LONDON: Barclays could end its £40-million-a-year sponsorship of the Premier League after senior figures at the bank said it has zero value in the UK, according to reports.
The Sunday Telegraph has reported that Barclays' leadership team is worried that the rapid rate of inflation for sports rights will mean the Premier League will demand a much higher price than £40 million for its next three-year deal.
Barclays has sponsored the Premier League for 13 years, and its current deal will run until the end of the 2015-16 soccer season. In 2012, the bank paid £120 million for its current rights, nearly double the amount it paid in the previous deal, which cost £82 million.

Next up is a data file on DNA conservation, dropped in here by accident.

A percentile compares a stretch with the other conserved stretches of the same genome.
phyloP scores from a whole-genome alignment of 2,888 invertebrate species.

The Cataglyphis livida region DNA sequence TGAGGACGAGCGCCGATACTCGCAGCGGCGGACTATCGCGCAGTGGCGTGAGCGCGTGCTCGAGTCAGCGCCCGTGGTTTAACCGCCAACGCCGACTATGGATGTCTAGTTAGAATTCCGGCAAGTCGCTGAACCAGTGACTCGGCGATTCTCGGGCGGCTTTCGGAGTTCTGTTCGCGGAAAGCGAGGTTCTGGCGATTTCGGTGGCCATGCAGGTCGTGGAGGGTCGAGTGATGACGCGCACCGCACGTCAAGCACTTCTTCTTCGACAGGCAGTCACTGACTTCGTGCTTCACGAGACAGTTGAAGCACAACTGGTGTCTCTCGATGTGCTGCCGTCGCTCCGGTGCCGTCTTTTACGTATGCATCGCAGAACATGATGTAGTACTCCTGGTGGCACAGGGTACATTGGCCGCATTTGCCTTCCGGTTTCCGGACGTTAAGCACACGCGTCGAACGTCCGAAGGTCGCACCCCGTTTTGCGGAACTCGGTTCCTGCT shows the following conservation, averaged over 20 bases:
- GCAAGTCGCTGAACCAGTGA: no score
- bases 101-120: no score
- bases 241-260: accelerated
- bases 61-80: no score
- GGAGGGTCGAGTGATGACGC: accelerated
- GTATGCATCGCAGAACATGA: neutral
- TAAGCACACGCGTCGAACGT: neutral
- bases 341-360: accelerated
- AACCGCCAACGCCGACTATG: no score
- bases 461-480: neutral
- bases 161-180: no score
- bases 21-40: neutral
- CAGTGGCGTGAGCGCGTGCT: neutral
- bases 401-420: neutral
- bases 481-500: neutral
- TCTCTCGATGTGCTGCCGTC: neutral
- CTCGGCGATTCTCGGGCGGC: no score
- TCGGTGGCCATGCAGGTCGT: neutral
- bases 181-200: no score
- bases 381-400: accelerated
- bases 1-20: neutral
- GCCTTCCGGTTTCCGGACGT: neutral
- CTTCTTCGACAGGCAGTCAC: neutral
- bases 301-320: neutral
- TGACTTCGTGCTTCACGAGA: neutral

The financial services company is also reviewing its sponsorships of other high-profile events and venues, including Barclays Center in Brooklyn, NY, according to The Wall Street Journal.
Sources at Barclays told the newspaper that chief executive Antony Jenkins has yet to come to a final decision on the sponsorship deal, but it is understood that senior figures on its board do not believe the deal provides value.
The move is believed to be part of a major overhaul of Barclays' business, including job losses globally and the cutting of branches, while pulling out of “glamour projects” to focus on improved technology for customers.
In December, Barclays said it will not review its sponsorship of London's bike-sharing service, known locally as “Boris Bike,” after a “strategic review.” Barclays denied the decision had anything to do with cycling deaths that occurred in London at the time.
This story originally appeared on the website of Marketing.